"What is right can never be impossible...”
—Sir John Lindsay
An incredible oil portrait from the 1770s inspired this compelling big-screen portrait of a young woman finding herself within and beyond the strictures of society…
Dido Elizabeth Belle Lindsay [Gugu Mbatha-Raw] was born into controversy, as the illegitimate daughter of Sir John Lindsay [Matthew Goode], a Royal Navy captain, and Maria Belle, an African woman in the West Indies. Rather than ignore his illicit daughter, the seafaring Lindsay brought her home to England and asked her childless great uncle – none other than Lord Mansfield [Tom Wilkinson], the renowned legal genius and Lord Chief Justice of England – and his wife, Lady Mansfield [Emily Watson], to raise Dido at Kenwood House, their grand manor home in the country. There, she became the companion of her half-cousin, the Lady Elizabeth Murray [Sarah Gadon], whose father also left her in Lord and Lady Mansfield’s care.
They grow up together at Kenwood and come out into society just as London is seized by a growing movement to abolish the British slave trade for good. Do they make their decisions for the future based on society’s dictates or their hearts?
“It was very important to us to place this unexpected character in a very expected world,” notes Director Amma Asante. “I’ve never seen a film about the Jane Austen elements we know so well – the marriage market, the lives of girls growing up into society ladies, the romantic longing – combined with a story about the end of slavery. The real Dido existed in the classic Jane Austen world, and we didn’t want to change the audience's perception of that. So we went for classic all the way. The name of the game for everybody involved in this film was beauty, beauty, beauty.”
Asante talks with SET DECOR about the intriguing challenges in the making of this revealing and visually elegant film.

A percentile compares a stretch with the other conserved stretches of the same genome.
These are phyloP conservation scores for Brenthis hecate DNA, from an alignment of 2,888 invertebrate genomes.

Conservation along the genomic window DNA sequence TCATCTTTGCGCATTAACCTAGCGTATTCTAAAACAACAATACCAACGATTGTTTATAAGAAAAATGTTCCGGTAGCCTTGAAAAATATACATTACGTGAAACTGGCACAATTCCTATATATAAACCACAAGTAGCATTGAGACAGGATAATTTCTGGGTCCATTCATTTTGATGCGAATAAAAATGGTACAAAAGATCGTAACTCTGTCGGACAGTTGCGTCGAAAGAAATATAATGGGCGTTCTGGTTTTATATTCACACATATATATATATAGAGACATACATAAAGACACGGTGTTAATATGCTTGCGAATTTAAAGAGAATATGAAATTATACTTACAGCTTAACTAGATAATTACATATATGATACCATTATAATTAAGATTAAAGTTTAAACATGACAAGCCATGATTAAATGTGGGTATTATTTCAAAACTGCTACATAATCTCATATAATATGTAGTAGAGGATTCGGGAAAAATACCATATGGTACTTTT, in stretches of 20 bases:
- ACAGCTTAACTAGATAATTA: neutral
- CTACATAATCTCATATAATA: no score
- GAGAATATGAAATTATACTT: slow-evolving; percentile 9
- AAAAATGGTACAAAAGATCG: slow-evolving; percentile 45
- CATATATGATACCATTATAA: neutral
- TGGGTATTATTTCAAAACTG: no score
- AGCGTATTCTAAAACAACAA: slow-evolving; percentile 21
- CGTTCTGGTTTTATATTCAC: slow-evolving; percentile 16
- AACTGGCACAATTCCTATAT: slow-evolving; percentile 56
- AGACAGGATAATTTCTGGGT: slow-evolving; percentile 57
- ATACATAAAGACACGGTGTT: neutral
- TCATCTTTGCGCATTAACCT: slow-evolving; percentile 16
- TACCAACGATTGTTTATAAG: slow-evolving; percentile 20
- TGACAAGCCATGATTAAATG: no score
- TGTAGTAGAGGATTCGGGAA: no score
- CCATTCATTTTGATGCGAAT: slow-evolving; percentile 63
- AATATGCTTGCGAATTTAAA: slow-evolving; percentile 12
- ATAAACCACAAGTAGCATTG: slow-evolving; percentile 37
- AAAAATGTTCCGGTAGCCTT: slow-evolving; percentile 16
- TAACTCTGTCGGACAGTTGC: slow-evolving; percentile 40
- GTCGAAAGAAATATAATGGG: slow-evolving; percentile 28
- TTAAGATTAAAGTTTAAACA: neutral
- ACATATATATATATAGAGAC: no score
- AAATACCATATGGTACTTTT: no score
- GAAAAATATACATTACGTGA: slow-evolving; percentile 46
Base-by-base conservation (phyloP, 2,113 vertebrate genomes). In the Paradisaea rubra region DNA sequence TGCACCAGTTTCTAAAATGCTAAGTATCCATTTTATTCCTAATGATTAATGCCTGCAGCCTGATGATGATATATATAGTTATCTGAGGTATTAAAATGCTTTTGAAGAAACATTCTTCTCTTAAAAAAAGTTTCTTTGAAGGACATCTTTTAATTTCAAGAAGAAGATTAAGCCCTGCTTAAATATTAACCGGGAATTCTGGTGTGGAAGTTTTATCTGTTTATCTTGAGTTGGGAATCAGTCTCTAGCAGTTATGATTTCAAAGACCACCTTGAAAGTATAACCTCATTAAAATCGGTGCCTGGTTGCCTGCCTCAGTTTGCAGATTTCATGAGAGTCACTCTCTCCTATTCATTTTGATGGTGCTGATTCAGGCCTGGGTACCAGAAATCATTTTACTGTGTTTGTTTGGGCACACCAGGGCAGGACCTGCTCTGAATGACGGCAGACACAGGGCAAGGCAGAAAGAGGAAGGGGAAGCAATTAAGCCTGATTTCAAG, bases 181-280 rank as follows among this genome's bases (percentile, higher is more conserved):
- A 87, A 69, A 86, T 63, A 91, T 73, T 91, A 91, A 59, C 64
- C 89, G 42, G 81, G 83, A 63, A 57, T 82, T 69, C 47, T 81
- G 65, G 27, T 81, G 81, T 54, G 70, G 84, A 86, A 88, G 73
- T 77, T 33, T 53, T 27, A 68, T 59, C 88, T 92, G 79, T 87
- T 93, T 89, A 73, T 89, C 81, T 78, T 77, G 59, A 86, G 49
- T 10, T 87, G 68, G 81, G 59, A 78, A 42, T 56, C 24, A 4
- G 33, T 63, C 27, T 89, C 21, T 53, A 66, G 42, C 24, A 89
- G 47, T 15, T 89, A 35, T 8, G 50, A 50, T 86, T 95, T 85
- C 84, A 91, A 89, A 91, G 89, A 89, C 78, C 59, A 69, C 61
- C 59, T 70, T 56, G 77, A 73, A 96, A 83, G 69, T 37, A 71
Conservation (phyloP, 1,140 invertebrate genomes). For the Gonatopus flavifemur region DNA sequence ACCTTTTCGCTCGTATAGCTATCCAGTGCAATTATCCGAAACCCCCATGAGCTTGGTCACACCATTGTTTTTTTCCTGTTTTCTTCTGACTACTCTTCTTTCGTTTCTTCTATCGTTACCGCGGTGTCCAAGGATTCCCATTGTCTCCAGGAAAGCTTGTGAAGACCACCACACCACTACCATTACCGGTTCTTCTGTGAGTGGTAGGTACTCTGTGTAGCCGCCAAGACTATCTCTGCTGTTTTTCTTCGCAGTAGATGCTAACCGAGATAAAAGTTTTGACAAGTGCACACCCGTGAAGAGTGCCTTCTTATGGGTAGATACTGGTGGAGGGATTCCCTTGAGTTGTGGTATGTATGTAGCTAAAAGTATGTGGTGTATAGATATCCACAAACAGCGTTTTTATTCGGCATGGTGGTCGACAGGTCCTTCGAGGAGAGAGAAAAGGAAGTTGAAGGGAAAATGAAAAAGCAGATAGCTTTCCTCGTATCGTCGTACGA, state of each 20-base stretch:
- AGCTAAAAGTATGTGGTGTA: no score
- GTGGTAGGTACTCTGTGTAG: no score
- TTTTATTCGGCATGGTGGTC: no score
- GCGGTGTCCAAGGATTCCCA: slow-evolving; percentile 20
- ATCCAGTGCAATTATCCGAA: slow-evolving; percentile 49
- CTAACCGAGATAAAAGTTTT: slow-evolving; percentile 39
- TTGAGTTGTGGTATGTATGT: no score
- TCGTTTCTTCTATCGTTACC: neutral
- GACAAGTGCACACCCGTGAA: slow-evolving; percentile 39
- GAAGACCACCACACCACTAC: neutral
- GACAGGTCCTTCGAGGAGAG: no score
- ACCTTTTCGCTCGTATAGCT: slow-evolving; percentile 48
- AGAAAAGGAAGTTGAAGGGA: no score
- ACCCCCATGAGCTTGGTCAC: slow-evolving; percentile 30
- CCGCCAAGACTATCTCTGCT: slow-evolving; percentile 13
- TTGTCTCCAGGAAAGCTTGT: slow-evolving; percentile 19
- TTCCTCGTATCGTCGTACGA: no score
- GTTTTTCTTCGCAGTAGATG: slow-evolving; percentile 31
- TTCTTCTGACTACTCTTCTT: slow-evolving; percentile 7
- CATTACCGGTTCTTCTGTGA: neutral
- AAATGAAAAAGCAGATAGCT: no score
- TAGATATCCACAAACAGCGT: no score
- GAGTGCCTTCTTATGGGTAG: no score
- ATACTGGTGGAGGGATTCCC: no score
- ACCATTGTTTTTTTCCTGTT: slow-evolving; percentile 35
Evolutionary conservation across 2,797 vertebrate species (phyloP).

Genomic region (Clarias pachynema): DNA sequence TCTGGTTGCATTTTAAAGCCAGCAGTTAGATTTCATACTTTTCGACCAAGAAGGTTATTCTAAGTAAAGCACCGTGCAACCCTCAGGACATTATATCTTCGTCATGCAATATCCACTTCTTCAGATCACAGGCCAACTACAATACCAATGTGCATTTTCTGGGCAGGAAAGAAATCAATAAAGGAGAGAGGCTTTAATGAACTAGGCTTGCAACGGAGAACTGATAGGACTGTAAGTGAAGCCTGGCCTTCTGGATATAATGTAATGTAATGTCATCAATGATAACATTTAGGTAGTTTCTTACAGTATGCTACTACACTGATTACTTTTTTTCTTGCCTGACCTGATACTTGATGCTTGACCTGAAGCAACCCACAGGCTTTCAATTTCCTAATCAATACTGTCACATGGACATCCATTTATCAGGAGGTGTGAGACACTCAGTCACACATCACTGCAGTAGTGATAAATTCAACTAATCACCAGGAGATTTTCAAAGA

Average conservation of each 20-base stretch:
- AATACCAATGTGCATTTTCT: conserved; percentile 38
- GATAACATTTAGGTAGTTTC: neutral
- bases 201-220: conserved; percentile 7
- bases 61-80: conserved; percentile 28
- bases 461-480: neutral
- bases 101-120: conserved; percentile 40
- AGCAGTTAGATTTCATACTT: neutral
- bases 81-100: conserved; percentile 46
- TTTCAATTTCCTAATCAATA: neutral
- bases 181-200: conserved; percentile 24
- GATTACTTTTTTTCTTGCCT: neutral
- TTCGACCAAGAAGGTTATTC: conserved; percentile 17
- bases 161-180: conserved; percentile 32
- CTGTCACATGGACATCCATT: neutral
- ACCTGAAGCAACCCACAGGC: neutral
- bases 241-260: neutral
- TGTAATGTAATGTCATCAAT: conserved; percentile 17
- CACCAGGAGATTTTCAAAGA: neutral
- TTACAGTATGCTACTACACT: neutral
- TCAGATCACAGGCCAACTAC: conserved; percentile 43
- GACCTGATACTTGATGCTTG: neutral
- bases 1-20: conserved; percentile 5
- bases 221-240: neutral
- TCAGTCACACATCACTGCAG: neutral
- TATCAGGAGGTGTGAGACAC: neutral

SET DECOR: You surrounded yourself with highest quality in each of the fields, whether in front of or behind the camera, including Cinematographer Ben Smithard, Production Designer Simon Bowles and Set Decorator Tina Jones. Could you tell us about collaborating with them to bring about your vision for the film?
Director Amma Asante: Yes! You know, it’s such a cliché, but they were like family. Simon Bowles came on first. It was so early that we called it pre-pre-production! When I met with him for the first time, I had a mood board and he had put together some fantastic ideas from what he knew I wanted on screen and what he felt that he could do. One of the big questions was, “How are we going to get that vast kind of sweeping scale that I need?” For instance, I wanted the film to open with the shipping docks which were at the center of the slave trade, and then go along with Dido to the gorgeous world of Kenwood House. So he had put together some images of the docks and vistas, and interior images as well…inspiration images…and we instantly connected. I’m a control freak and I need to work with control freaks, because the love is in the details.
SET DECOR: Absolutely. That’s the set decorator’s job…
Asante: Yes, that is the set decorator’s job! This worked out perfectly. I think the hardest part of collaborating is finding the right person in the first place, making the right decisions. So I knew I had made the right decision with Simon, which led to the right set decorator as well, of course.
The brief was: “This movie has to be aesthetically arresting and beautiful. Unashamedly, no holds-barred. I will have a color chart that you will have to work with. I’m very strict about that, and it applies to all departments. I don’t like veering away from my color chart, because I like to create something that’s very harmonious on screen.”
I knew I wanted to shoot it wide screen, because I wanted to work with a lot of 2-shots, to put Dido as often as possible in a context. I wanted to have her with someone else beside her to point out the fact that she was the only one. She was the only woman of color in her world.